As assisted living operators look to the future, one strategy may depend on helping families navigate the ability to pay for care for their loved ones, housing experts said Tuesday.

Many senior living communities originally promised adult children the idea of “we’ll care for Mom,” said National Investment Center for Seniors Housing & Care CEO Robert Kramer.

Today, Kramer advised that communities’ plans have “got to go way beyond that. It’s like a concierge service but we’re coordinating it.”

Kramer spoke during an Argentum Senior Living Executive Conference session on the future of seniors housing with NIC Chief Economist Beth Mace and MainStreet Health Investments CEO Scott White. He noted that he has spoken to many adults who are navigating the maze of Medicaid or other payer options.

“Recognize that whoever is in the business of doing for the adult daughter or children what they don’t have the expertise to do themselves is going to be successful,” he said.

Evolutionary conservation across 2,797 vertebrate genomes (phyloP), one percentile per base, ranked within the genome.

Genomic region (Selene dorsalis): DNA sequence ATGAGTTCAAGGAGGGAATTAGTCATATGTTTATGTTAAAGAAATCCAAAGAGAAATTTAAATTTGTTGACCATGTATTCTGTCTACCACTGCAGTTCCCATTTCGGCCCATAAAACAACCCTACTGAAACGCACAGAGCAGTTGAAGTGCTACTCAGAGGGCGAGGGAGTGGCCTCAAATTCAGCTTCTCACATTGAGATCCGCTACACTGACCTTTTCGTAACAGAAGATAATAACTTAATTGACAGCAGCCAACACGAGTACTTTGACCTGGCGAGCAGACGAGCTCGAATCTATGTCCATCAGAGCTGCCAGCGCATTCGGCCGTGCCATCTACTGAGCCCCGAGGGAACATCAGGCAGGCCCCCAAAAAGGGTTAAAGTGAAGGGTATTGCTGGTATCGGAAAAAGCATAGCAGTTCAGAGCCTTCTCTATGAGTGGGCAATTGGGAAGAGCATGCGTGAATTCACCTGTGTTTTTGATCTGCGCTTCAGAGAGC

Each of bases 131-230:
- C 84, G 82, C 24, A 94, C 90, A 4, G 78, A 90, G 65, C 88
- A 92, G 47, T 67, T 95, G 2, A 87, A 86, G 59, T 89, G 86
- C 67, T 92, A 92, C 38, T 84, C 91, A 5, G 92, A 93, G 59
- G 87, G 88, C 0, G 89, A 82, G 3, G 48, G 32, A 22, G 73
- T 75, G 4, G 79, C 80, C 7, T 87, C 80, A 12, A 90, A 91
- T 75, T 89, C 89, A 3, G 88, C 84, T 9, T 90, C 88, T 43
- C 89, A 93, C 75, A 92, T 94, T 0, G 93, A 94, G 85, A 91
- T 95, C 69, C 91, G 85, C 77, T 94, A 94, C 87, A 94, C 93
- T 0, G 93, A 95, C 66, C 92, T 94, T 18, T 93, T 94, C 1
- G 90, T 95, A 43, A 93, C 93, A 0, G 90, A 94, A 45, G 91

In an earlier session on market trends in senior housing, NIC Chief or Research & Analytics Charles W. Harry Jr. said that although senior housing occupancy fell to 89.3% in the first quarter of 2017, annual inventory growth has reached the fastest pace in a decade. This year’s flu season also may have affected demand, he noted.

“The dynamic is that as a result of a sustained flu season, we may have seen more move-outs, but as households, we are less mobile, and [fewer] people were moving in during the first quarter,” he said.

A solid pace of construction continues in assisted living, as properties under construction in the first quarter represent a total of 1,457 assisted living units. Most assisted living communities take approximately two years from start to finish, Harry said. Currently, cities with more than 20% of assisted living units under construction include Charleston, SC; El Paso, TX; Detroit, and Salt Lake City.

The Argentum conference concludes Wednesday in Nashville, TN.

Elizabeth Newman is senior editor of McKnight’s Senior Living’s sister media brand, McKnight’s Long-Term Care News.